Puralytics’ ® core technology is a proprietary catalyst material, an assembly of nanoparticles that purifies water without being degraded. It can be used multiple times minimizing waste and disposal problems associated with physical water treatment technologies which collect contaminants instead of breaking them down.
Our products purify water using multiple photoactivated processes.
Puralytics’ core process is photocatalysis, activation of our catalyst material with high energy light, in the UV range, generating electron/hole pairs. These charges react with water to break down contaminants and disinfect.
The hole interacts with water to form highly reactive hydroxyl radicals (·OH) in a process generally referred to as photocatalytic oxidation. This radical is a powerful oxidant and interacts with carbon bonds in any organic contaminants breaking them down. The electron participates in reduction reactions with oxygen or directly with contaminants. Reactive oxygen species (ROS) are formed, which in turn, can participate in oxidation reactions.
The hydroxyl radical and ROS are highly effective at breaking down organic contaminants. Similarly, the hydroxyl radical and ROS will interact with microorganisms. The interaction results in fatal damage to the microorganisms due to disruption of cell membranes, DNA and RNA. With photocatalysis, the final products of degradation are carbon dioxide, water and respective salts from the broken down contaminants.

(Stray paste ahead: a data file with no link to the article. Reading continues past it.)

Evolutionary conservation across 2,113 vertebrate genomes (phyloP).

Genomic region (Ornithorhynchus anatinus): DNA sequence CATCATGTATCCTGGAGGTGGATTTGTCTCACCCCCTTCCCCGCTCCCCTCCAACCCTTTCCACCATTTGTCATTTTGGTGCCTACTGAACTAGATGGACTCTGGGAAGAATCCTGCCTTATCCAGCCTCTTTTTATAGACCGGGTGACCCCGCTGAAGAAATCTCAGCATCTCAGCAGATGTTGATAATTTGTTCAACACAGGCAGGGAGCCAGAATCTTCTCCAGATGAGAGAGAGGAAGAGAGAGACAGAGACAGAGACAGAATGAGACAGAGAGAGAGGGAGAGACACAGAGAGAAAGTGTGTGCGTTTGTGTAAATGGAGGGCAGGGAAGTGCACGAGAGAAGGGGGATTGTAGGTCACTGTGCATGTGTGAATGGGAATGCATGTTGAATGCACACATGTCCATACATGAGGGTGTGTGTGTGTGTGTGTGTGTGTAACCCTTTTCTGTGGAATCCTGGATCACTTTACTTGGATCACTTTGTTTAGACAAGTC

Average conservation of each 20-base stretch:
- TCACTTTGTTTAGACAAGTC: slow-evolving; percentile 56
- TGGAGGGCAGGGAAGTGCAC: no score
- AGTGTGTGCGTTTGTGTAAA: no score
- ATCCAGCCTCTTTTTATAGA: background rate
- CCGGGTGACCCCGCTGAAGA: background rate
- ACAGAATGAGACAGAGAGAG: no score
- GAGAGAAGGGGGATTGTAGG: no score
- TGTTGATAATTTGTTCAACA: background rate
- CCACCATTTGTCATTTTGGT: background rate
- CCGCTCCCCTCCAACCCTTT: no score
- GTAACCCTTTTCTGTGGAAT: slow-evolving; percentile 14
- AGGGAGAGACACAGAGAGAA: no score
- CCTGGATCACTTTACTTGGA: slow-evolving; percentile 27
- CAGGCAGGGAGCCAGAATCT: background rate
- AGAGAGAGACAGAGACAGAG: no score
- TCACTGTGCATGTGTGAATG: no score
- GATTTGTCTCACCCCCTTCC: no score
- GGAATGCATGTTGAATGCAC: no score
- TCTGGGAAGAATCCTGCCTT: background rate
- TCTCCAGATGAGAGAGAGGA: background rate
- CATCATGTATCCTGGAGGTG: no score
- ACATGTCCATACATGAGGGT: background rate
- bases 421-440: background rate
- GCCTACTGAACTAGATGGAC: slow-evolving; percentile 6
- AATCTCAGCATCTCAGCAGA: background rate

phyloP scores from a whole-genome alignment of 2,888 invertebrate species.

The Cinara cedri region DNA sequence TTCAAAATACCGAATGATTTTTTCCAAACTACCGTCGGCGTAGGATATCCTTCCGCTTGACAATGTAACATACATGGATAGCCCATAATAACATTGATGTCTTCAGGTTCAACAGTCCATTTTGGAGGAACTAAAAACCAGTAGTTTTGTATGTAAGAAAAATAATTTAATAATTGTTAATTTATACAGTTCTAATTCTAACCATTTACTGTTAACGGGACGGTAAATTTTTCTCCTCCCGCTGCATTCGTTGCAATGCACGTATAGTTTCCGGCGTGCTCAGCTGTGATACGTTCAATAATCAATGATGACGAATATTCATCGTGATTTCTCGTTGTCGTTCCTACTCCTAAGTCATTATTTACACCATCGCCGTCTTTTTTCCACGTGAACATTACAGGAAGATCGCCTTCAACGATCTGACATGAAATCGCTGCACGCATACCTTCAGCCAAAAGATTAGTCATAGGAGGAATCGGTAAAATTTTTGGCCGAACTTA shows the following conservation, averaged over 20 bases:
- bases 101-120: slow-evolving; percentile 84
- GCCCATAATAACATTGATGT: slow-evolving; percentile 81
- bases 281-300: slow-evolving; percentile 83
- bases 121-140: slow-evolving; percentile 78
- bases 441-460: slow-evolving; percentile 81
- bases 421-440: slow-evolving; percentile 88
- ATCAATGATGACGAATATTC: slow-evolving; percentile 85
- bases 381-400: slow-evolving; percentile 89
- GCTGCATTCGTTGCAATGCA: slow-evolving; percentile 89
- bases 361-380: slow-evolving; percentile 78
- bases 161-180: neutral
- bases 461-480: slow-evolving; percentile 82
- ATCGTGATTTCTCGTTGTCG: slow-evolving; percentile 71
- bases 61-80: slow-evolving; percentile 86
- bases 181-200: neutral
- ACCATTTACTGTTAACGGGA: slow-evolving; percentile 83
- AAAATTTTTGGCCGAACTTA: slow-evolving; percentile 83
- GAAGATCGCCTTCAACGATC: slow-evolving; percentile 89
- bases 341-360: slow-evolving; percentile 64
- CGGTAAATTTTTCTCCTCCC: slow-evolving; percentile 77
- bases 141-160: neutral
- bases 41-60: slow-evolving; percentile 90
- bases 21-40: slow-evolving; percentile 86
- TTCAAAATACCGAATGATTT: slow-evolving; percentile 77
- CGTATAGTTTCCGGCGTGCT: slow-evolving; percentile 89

Photolysis is the absorption of photons with sufficient energy to directly dissociate chemical bonds. Shorter wavelengths are highly energetic and effective over a wide range of chemical bonds. Wavelengths between 200 and 300 nm are categorized as germicidal or able to inactivate microorganisms such as bacteria, viruses and protozoa.
Puralytics’ products employ wavelengths in the ultraviolet (UV) range that interact with chemicals and pathogens in water directly. This mechanism of deactivation disrupts cellular RNA and DNA rendering the microorganism incapable of reproduction or infection.